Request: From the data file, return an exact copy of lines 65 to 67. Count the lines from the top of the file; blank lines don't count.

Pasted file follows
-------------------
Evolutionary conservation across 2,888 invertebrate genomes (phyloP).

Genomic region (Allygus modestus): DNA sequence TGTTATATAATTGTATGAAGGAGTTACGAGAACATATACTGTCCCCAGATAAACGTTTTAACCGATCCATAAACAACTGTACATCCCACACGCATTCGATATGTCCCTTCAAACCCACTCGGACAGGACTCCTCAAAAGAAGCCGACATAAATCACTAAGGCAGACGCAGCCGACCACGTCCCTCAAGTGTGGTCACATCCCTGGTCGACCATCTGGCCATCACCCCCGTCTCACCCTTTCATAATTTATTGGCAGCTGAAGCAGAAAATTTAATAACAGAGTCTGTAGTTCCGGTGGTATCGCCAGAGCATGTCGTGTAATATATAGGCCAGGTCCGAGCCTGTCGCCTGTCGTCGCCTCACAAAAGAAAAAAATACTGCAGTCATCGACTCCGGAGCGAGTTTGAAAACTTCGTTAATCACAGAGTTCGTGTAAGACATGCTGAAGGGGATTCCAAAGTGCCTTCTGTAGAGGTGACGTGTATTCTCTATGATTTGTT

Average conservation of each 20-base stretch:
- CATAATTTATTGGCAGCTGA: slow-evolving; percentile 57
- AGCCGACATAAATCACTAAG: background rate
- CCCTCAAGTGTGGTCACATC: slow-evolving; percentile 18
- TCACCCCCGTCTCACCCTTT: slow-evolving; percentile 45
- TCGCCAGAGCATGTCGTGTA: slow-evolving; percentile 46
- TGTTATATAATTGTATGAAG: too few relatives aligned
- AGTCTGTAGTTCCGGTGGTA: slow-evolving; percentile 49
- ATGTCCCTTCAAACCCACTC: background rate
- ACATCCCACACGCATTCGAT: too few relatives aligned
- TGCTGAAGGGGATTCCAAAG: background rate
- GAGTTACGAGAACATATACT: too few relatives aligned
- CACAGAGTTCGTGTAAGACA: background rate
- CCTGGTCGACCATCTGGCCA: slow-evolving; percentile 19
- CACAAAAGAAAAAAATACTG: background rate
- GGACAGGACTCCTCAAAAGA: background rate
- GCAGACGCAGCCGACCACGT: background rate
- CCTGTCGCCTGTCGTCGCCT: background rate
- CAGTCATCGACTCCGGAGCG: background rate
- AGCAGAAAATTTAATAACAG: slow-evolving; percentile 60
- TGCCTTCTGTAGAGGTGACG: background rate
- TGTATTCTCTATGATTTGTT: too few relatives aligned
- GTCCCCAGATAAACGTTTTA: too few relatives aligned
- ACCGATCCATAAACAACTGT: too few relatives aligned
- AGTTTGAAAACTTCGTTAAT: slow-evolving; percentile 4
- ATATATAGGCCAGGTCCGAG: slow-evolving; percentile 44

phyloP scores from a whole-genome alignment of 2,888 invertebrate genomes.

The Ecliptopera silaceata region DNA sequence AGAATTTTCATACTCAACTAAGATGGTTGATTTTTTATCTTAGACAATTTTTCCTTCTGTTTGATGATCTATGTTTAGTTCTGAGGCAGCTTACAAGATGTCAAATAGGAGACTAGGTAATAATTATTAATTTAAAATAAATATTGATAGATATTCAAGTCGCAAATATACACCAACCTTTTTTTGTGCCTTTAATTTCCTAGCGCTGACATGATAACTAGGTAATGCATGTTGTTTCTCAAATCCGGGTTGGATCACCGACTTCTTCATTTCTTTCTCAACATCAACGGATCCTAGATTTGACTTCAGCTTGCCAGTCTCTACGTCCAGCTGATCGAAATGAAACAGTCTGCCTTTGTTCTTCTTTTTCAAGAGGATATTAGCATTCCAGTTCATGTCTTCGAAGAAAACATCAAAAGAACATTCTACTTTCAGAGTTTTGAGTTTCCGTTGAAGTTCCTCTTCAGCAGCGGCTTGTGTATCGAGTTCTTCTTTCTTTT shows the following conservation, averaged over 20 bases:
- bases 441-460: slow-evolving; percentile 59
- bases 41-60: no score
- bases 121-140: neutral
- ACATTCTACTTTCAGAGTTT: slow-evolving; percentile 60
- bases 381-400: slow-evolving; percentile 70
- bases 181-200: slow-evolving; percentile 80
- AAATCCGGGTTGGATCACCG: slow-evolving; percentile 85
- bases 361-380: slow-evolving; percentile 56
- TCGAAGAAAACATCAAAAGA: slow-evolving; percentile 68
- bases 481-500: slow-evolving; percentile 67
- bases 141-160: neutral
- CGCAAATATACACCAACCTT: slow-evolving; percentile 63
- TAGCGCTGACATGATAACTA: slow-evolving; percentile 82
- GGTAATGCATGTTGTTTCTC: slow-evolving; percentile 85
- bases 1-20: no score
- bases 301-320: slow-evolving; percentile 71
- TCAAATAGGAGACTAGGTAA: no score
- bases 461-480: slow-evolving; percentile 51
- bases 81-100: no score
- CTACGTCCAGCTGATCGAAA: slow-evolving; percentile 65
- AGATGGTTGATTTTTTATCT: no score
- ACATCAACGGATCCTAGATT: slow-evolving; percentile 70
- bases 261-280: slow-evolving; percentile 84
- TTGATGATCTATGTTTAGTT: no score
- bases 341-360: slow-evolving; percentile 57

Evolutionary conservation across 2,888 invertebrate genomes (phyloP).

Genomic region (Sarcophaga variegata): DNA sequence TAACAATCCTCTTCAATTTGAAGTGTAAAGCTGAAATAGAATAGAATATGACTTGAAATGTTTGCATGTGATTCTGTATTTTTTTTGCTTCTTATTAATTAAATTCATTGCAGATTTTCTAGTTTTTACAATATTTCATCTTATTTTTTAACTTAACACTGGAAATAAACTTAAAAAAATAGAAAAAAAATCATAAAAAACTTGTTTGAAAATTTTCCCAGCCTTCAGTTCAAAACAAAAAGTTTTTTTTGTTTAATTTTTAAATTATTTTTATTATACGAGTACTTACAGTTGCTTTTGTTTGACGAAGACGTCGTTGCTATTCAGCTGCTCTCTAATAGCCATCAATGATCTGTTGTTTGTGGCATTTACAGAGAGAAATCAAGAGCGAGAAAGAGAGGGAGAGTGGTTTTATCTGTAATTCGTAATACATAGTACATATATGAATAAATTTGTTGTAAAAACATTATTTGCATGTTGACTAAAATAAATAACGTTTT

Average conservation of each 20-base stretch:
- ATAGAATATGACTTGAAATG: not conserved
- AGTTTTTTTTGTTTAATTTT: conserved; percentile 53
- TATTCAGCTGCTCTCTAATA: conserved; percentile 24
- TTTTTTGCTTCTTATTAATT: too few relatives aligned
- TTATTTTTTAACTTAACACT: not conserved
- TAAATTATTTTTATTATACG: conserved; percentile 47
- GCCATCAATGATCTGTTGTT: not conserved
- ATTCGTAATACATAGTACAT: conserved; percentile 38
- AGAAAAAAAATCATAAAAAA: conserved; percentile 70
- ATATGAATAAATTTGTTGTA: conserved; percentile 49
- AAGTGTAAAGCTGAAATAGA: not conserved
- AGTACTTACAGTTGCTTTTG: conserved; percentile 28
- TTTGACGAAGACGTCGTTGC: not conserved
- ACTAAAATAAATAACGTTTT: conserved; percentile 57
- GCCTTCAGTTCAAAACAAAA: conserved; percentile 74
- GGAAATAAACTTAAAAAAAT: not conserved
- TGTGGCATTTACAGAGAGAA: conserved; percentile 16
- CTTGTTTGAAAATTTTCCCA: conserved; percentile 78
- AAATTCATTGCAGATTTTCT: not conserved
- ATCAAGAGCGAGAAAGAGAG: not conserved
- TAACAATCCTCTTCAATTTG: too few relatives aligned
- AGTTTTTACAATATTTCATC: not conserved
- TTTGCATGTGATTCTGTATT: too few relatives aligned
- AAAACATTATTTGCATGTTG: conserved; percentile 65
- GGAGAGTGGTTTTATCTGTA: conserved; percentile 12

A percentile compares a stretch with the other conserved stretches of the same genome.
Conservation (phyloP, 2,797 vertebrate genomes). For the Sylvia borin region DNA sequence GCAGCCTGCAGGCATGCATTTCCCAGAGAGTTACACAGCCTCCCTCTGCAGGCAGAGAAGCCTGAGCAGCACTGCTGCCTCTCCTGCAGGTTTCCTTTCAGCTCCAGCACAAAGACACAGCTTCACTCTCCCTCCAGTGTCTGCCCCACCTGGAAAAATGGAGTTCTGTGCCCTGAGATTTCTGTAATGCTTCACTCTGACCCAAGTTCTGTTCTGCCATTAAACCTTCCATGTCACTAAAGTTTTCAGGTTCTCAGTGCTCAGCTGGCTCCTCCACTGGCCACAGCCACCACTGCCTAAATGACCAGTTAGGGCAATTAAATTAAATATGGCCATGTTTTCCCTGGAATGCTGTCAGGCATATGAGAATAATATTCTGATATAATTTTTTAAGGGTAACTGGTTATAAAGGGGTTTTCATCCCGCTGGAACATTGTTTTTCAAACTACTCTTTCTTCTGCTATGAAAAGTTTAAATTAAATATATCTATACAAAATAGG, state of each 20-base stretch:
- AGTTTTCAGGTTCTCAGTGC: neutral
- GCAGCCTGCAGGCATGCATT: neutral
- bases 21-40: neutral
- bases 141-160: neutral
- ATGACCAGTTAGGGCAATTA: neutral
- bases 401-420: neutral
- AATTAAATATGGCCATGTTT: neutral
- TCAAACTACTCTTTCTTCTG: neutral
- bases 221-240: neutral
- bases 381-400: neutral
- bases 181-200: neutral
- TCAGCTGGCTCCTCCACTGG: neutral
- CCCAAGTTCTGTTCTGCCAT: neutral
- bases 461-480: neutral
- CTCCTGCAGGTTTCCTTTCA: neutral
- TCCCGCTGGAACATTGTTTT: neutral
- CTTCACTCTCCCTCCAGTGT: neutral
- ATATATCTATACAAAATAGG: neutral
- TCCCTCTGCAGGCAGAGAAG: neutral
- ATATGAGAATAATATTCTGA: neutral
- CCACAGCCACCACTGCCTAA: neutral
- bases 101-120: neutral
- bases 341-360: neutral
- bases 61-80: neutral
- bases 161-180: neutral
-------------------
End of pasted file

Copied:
- GCCATCAATGATCTGTTGTT: not conserved
- ATTCGTAATACATAGTACAT: conserved; percentile 38
- AGAAAAAAAATCATAAAAAA: conserved; percentile 70